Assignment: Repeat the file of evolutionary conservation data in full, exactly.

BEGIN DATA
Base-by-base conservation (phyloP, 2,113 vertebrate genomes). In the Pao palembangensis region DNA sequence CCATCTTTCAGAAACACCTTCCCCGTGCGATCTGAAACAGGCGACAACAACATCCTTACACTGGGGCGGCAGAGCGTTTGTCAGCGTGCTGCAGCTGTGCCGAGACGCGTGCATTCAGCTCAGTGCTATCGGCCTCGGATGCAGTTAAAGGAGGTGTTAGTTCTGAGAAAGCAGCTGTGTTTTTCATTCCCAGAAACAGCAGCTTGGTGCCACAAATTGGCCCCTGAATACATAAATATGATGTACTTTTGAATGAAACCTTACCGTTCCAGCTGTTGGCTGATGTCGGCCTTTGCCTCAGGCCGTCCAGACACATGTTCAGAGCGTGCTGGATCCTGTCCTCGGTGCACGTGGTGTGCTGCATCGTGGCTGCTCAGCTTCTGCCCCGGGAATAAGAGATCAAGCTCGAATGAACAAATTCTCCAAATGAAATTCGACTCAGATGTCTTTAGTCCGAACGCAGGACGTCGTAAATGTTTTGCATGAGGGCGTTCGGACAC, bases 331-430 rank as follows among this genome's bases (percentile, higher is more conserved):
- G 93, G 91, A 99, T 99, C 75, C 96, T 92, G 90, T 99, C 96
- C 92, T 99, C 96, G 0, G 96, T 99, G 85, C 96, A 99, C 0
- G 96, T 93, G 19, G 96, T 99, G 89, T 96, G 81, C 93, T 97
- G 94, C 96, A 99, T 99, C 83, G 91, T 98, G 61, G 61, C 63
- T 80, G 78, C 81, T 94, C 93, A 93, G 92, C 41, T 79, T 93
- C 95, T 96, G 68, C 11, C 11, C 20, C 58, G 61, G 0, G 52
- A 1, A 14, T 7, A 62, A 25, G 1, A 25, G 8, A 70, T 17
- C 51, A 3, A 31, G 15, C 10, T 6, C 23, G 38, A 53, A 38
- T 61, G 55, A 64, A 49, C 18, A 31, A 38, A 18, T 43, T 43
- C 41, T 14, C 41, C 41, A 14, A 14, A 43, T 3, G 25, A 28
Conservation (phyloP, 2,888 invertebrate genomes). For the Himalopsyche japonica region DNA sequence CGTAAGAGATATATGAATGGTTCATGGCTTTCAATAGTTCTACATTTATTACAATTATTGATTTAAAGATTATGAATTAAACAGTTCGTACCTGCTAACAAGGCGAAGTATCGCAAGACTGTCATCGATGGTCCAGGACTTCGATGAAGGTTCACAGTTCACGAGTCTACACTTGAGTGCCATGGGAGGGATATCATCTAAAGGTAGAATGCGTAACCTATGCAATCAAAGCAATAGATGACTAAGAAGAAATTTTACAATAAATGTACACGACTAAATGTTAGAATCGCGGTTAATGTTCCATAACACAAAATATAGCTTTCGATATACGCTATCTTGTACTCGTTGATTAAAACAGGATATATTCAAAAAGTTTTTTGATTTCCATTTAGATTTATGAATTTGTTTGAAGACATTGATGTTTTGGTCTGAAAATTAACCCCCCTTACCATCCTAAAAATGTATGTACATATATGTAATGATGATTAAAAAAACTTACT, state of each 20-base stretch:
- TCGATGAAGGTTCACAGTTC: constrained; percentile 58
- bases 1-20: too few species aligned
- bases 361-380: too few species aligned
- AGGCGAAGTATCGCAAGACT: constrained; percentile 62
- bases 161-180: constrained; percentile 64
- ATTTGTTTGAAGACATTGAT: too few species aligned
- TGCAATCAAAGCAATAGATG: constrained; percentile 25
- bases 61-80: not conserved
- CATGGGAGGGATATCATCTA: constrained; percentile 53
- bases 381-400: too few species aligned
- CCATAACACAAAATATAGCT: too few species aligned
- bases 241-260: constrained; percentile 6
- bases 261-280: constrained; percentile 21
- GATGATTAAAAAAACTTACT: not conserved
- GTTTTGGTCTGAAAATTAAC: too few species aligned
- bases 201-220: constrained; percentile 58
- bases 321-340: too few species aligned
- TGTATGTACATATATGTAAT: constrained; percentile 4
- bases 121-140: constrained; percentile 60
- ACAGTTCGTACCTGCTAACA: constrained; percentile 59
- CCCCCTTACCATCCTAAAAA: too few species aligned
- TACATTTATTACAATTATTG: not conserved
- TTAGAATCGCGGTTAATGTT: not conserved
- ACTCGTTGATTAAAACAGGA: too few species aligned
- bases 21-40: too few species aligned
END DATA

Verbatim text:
Base-by-base conservation (phyloP, 2,113 vertebrate genomes). In the Pao palembangensis region DNA sequence CCATCTTTCAGAAACACCTTCCCCGTGCGATCTGAAACAGGCGACAACAACATCCTTACACTGGGGCGGCAGAGCGTTTGTCAGCGTGCTGCAGCTGTGCCGAGACGCGTGCATTCAGCTCAGTGCTATCGGCCTCGGATGCAGTTAAAGGAGGTGTTAGTTCTGAGAAAGCAGCTGTGTTTTTCATTCCCAGAAACAGCAGCTTGGTGCCACAAATTGGCCCCTGAATACATAAATATGATGTACTTTTGAATGAAACCTTACCGTTCCAGCTGTTGGCTGATGTCGGCCTTTGCCTCAGGCCGTCCAGACACATGTTCAGAGCGTGCTGGATCCTGTCCTCGGTGCACGTGGTGTGCTGCATCGTGGCTGCTCAGCTTCTGCCCCGGGAATAAGAGATCAAGCTCGAATGAACAAATTCTCCAAATGAAATTCGACTCAGATGTCTTTAGTCCGAACGCAGGACGTCGTAAATGTTTTGCATGAGGGCGTTCGGACAC, bases 331-430 rank as follows among this genome's bases (percentile, higher is more conserved):
- G 93, G 91, A 99, T 99, C 75, C 96, T 92, G 90, T 99, C 96
- C 92, T 99, C 96, G 0, G 96, T 99, G 85, C 96, A 99, C 0
- G 96, T 93, G 19, G 96, T 99, G 89, T 96, G 81, C 93, T 97
- G 94, C 96, A 99, T 99, C 83, G 91, T 98, G 61, G 61, C 63
- T 80, G 78, C 81, T 94, C 93, A 93, G 92, C 41, T 79, T 93
- C 95, T 96, G 68, C 11, C 11, C 20, C 58, G 61, G 0, G 52
- A 1, A 14, T 7, A 62, A 25, G 1, A 25, G 8, A 70, T 17
- C 51, A 3, A 31, G 15, C 10, T 6, C 23, G 38, A 53, A 38
- T 61, G 55, A 64, A 49, C 18, A 31, A 38, A 18, T 43, T 43
- C 41, T 14, C 41, C 41, A 14, A 14, A 43, T 3, G 25, A 28
Conservation (phyloP, 2,888 invertebrate genomes). For the Himalopsyche japonica region DNA sequence CGTAAGAGATATATGAATGGTTCATGGCTTTCAATAGTTCTACATTTATTACAATTATTGATTTAAAGATTATGAATTAAACAGTTCGTACCTGCTAACAAGGCGAAGTATCGCAAGACTGTCATCGATGGTCCAGGACTTCGATGAAGGTTCACAGTTCACGAGTCTACACTTGAGTGCCATGGGAGGGATATCATCTAAAGGTAGAATGCGTAACCTATGCAATCAAAGCAATAGATGACTAAGAAGAAATTTTACAATAAATGTACACGACTAAATGTTAGAATCGCGGTTAATGTTCCATAACACAAAATATAGCTTTCGATATACGCTATCTTGTACTCGTTGATTAAAACAGGATATATTCAAAAAGTTTTTTGATTTCCATTTAGATTTATGAATTTGTTTGAAGACATTGATGTTTTGGTCTGAAAATTAACCCCCCTTACCATCCTAAAAATGTATGTACATATATGTAATGATGATTAAAAAAACTTACT, state of each 20-base stretch:
- TCGATGAAGGTTCACAGTTC: constrained; percentile 58
- bases 1-20: too few species aligned
- bases 361-380: too few species aligned
- AGGCGAAGTATCGCAAGACT: constrained; percentile 62
- bases 161-180: constrained; percentile 64
- ATTTGTTTGAAGACATTGAT: too few species aligned
- TGCAATCAAAGCAATAGATG: constrained; percentile 25
- bases 61-80: not conserved
- CATGGGAGGGATATCATCTA: constrained; percentile 53
- bases 381-400: too few species aligned
- CCATAACACAAAATATAGCT: too few species aligned
- bases 241-260: constrained; percentile 6
- bases 261-280: constrained; percentile 21
- GATGATTAAAAAAACTTACT: not conserved
- GTTTTGGTCTGAAAATTAAC: too few species aligned
- bases 201-220: constrained; percentile 58
- bases 321-340: too few species aligned
- TGTATGTACATATATGTAAT: constrained; percentile 4
- bases 121-140: constrained; percentile 60
- ACAGTTCGTACCTGCTAACA: constrained; percentile 59
- CCCCCTTACCATCCTAAAAA: too few species aligned
- TACATTTATTACAATTATTG: not conserved
- TTAGAATCGCGGTTAATGTT: not conserved
- ACTCGTTGATTAAAACAGGA: too few species aligned
- bases 21-40: too few species aligned